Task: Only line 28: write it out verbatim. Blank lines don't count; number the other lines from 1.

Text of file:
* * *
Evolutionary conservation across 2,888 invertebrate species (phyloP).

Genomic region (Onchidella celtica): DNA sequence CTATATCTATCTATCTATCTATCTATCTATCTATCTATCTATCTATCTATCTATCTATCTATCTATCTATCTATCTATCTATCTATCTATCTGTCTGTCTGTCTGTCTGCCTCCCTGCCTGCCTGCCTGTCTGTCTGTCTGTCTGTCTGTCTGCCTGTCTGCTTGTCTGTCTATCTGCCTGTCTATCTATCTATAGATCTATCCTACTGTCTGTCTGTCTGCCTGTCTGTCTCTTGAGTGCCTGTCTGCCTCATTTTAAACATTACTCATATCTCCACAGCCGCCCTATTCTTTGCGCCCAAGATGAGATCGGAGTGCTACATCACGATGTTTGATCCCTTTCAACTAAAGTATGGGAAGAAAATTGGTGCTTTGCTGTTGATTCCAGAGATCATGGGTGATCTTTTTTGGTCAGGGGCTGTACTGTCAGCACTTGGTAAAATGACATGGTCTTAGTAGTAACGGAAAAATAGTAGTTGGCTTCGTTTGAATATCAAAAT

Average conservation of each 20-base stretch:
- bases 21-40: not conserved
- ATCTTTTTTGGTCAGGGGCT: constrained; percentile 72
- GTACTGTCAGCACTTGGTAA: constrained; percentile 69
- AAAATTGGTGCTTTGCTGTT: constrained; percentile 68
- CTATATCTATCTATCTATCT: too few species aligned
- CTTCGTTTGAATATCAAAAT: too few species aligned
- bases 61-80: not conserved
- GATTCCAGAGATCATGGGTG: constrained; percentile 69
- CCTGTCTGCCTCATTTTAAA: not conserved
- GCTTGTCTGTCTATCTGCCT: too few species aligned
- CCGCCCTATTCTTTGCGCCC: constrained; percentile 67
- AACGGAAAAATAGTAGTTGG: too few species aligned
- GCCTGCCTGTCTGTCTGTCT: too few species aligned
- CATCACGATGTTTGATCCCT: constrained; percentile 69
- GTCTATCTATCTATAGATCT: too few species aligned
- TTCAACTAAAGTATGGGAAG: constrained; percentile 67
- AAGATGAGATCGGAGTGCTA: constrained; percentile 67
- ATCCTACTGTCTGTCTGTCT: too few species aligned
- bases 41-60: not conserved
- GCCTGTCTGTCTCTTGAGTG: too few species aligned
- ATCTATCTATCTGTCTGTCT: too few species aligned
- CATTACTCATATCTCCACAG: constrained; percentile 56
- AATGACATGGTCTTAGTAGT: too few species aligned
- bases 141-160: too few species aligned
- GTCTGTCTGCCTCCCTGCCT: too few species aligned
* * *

- GTCTGTCTGCCTCCCTGCCT: too few species aligned